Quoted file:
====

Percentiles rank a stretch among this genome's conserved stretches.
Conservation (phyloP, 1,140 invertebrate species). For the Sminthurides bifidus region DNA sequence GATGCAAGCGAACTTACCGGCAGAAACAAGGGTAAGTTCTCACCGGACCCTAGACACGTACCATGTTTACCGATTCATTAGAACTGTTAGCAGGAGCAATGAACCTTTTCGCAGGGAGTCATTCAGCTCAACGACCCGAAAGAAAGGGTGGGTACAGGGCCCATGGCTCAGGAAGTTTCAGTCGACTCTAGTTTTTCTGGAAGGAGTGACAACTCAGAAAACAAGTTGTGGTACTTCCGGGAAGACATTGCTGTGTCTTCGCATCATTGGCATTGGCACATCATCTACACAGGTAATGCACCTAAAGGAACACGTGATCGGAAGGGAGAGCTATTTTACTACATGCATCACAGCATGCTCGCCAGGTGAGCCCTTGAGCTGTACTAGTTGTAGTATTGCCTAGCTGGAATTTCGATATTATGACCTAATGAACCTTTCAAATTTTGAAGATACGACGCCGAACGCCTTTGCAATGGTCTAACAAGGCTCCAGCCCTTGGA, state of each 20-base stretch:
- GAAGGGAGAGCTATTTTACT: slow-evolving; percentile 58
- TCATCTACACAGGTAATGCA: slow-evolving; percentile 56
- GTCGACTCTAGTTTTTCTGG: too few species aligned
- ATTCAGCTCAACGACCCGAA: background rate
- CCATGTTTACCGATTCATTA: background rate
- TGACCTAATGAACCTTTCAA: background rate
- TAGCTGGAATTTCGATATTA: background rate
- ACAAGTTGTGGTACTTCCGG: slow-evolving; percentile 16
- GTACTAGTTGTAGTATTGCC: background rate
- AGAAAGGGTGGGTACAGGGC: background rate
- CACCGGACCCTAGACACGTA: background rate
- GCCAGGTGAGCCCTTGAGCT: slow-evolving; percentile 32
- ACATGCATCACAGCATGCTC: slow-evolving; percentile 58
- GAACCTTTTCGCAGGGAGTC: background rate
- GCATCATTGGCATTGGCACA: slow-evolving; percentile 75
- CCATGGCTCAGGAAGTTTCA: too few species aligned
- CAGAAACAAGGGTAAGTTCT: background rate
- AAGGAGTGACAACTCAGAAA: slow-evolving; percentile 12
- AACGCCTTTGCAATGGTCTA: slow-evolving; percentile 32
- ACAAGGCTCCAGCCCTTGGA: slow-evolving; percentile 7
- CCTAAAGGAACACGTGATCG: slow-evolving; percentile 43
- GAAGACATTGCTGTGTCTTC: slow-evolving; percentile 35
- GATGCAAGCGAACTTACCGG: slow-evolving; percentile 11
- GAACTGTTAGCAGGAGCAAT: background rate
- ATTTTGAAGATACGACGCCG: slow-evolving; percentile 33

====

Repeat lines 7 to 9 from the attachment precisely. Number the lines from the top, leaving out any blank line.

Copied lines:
- CCATGTTTACCGATTCATTA: background rate
- TGACCTAATGAACCTTTCAA: background rate
- TAGCTGGAATTTCGATATTA: background rate